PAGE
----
As technology assumes an ever-increasing presence in our lives, deep reporting on technology and nuanced critiques of technology become more important, too. This excerpt from “Toward a Constructive Technology Criticism” by Sara M. Watson, a research fellow at Columbia Journalism School’s Tow Center for Digital Journalism, is a critique of technology criticism and recommendations for improving it. For an examination of the current state of technology reporting, see “Access, Accountability Reporting and Silicon Valley” by Adrienne LaFrance in Nieman Reports. Read the complete Tow Center report, style guide for technology writing, and annotated syllabus here.
Despite the possibilities for a critical stance that transcends the progress/anti-progress duality, why do negative associations still drown out the potential for more considered and skeptical forms of criticism when it comes to technology? In part, this is because the criticism that major media outlets elevate is so often riddled with problematic styles, tactics, assumptions, and ideologies. Matt Buchanan laments: “It sucks that the word ‘criticism’ has been ruined.” And there are a number of ways mainstream criticism and Critics have failed us so far.
Traps of Styles and Tactics
Most Critics perpetuate negative associations by using unexamined assumptions and ideologies. In this section, I list common fallacies and follies present in much contemporary, mainstream technology criticism. In doing so, I aim to both surface hidden patterns in the writing of current technology criticism and to empower future technology critics to avoid these traps. Further examples of common framing problems and clichés found in technology writing are provided in the style guide in Appendix B.
|Style and Tactic Traps
|Questions to Ask of the Critics
|Controversy and Counter-Narrative
|Is this a real concern, or is the easy takedown of a trendy topic?
|What do actual users think, and how do they use the technology?
|Generalizing Personal Gripes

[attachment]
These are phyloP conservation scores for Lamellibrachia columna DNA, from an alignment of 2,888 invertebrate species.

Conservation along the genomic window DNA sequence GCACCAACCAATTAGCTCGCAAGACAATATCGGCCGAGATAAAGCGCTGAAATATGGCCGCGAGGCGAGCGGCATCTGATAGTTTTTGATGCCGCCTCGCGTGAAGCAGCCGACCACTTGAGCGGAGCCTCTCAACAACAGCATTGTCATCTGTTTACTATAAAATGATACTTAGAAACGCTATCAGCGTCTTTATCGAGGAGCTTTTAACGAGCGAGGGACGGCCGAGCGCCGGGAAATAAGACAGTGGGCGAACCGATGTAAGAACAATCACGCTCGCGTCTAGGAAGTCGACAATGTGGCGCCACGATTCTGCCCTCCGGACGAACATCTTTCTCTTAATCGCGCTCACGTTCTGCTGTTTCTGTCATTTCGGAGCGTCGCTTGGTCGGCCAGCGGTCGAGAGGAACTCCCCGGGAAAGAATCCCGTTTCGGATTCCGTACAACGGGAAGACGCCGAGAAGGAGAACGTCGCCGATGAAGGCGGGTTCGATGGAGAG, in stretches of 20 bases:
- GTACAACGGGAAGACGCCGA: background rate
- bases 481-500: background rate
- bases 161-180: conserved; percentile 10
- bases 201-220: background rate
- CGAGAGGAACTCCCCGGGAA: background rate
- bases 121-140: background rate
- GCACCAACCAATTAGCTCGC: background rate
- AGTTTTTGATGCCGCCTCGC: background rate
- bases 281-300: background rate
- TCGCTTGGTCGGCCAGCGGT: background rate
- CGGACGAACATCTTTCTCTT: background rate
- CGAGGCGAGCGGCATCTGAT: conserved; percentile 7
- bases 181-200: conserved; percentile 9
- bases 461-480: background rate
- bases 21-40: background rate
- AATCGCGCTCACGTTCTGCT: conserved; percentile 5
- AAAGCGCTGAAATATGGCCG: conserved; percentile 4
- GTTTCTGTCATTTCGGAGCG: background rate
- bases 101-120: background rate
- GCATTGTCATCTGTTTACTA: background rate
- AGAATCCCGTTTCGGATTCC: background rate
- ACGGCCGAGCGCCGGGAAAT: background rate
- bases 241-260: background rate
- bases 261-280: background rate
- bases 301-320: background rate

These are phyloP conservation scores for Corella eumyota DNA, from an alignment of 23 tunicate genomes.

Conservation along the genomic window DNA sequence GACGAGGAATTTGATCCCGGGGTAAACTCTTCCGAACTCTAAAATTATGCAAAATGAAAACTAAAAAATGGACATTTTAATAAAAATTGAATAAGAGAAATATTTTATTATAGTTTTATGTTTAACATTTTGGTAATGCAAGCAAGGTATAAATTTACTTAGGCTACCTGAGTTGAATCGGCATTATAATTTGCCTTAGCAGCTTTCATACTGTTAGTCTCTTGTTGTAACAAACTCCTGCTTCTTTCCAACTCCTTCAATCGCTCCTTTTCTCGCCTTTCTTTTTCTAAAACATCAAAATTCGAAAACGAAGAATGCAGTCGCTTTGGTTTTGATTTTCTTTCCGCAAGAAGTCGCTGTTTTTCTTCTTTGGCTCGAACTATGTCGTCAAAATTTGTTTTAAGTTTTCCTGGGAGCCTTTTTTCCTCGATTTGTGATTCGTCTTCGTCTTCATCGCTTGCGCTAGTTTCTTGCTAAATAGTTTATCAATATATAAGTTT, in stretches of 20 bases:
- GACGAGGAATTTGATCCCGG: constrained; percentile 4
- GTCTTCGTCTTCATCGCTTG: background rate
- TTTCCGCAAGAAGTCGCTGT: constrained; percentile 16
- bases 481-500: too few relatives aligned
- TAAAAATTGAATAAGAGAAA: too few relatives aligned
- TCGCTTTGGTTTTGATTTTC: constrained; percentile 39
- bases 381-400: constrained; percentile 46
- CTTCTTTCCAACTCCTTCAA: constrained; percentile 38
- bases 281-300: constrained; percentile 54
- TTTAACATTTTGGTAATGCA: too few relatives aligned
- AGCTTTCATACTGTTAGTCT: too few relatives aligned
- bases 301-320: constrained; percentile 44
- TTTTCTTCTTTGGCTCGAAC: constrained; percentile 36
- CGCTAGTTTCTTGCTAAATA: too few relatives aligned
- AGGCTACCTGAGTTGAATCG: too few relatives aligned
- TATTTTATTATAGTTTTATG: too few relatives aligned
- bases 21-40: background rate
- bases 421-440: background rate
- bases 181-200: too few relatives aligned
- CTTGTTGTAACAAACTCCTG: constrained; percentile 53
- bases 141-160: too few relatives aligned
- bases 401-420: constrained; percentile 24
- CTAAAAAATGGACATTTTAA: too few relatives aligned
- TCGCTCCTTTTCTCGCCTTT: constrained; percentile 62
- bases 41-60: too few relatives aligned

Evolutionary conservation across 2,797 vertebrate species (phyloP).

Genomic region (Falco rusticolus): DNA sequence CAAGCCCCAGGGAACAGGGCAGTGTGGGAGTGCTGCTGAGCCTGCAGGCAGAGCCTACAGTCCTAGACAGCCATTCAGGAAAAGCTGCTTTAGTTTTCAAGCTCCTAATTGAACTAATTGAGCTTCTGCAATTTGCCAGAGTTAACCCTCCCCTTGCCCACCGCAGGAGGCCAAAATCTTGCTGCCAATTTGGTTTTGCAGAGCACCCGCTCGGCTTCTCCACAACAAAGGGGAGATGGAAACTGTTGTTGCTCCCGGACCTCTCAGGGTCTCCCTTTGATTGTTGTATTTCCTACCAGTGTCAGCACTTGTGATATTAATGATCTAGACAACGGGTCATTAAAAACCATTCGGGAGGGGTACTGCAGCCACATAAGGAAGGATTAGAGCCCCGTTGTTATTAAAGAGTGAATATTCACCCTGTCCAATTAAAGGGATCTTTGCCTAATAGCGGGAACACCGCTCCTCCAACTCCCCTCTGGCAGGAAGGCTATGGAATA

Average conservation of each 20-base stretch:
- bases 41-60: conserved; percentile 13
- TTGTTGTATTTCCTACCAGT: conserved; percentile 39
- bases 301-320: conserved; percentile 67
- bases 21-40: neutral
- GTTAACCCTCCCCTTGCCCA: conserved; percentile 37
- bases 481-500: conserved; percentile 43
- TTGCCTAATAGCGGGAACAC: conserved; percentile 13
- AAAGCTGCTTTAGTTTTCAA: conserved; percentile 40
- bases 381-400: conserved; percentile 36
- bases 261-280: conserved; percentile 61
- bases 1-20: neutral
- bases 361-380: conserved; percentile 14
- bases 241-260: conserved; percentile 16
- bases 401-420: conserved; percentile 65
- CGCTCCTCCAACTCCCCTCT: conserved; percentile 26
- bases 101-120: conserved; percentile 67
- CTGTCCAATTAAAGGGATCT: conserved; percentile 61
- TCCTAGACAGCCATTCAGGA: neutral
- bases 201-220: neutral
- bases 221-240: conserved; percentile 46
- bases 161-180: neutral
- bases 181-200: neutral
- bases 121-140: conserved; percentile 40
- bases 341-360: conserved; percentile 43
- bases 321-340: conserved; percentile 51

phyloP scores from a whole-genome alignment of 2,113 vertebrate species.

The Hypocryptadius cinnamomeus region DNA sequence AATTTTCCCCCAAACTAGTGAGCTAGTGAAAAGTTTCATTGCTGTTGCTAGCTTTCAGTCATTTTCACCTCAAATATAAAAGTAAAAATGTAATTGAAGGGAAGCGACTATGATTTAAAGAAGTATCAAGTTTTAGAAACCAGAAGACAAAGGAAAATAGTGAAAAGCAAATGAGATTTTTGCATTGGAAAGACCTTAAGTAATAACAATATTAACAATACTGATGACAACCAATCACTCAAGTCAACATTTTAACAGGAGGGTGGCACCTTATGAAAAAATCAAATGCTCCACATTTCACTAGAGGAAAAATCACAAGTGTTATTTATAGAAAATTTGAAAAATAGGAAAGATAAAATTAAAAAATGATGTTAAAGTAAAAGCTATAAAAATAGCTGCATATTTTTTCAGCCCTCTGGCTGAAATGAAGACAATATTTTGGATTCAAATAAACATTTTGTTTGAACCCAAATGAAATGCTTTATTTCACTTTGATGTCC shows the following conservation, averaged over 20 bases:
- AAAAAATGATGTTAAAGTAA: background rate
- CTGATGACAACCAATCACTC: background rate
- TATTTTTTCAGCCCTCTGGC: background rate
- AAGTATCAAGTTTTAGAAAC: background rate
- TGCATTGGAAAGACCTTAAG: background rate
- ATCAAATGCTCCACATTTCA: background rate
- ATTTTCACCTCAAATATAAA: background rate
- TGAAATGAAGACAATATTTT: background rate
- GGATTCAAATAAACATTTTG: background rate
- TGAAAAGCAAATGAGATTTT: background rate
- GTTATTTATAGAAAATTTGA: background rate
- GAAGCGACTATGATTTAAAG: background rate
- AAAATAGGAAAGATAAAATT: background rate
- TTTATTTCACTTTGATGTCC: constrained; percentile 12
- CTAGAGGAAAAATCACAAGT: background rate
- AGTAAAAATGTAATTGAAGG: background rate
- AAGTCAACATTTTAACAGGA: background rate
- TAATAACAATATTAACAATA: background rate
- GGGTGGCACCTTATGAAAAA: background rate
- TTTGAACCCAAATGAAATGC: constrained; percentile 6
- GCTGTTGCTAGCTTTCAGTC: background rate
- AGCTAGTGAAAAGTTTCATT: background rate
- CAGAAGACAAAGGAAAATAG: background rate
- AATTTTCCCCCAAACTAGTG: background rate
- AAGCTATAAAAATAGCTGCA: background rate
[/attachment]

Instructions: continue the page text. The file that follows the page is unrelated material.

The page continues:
|Is this representative of a larger concern?
|Cults of Personality, Bullying, and Misrepresentation
|Does focusing on this one person make us miss the bigger picture?
Preaching to the Choir
|What audience is this trying to convince?
|Deconstruction Without Alternatives
|If this is the problem, what can we do about it?
Style and Tactic Trap: Controversy and Counter-Narrative
Ironically, mainstream technology criticism is itself a product of the internet and media conditions it seeks to criticize. Contrarian views are clickbait. They lead to totalizing headlines like “Is Google Making Us Stupid?” Critics have often fallen into the trap of the vacuum-filling, counter-narrative strategy to remind readers why they should all be worried.
Critical writing, particularly in the quick cycle of hot takes, has to garner attention. They rely on sensationalizing tactics, akin to those of cable news, as law professor and contributor to The New Yorker Tim Wu puts it in his review of Evgeny Morozov’s book. Morozov’s vindictive personal attacks and counter-narrative arguments grab attention, and he’s successful because such controversy and contrarian headlines result in clicks.
Henry Farrell dissects how contrarian and controversy tactics undermine critics’ messages, using Morozov as an example: “Morozov’s success shows how trolling can be a viable business model for aspiring public intellectuals . . . [Critics] work within the same system as their targets, in ways that compromise their rejoinders, and stunt the development of more useful lines of argument.” Morozov himself acknowledges this fact: “I’m very conscious of what I’m doing . . . I’m destroying the internet-centric world that has produced me. If I’m truly successful, I should become irrelevant.” While these strategies may draw attention to the problems that Critics raise, they end up doing more harm than good by clouding the argument and incensing their targets to the point of ignoring the message.
Style and Tactic Trap: Missing People
More than just missing the social and political factors that bring a technology into existence, Critics of technology often fail to address the people for whom the technology is made. In his review of Morozov’s To Save Everything, Alexis Madrigal points to the missing users: “Without a functioning account of how people actually use self-tracking technologies, it is difficult to know how well their behaviors match up with Morozov’s accounts of their supposed ideology.”
Critics also tend to write in the idiomatic royal “we” without representing real users’ interests or perspectives. Madrigal again articulates the importance of talking to people: “It is in using things that users discover and transform what those things are. Examining ideology is important. But so is understanding practice.” Criticisms that don’t take people into account—either users themselves or the social systems in which they live—are functionally useless to readers, policymakers, and the creators of these technologies.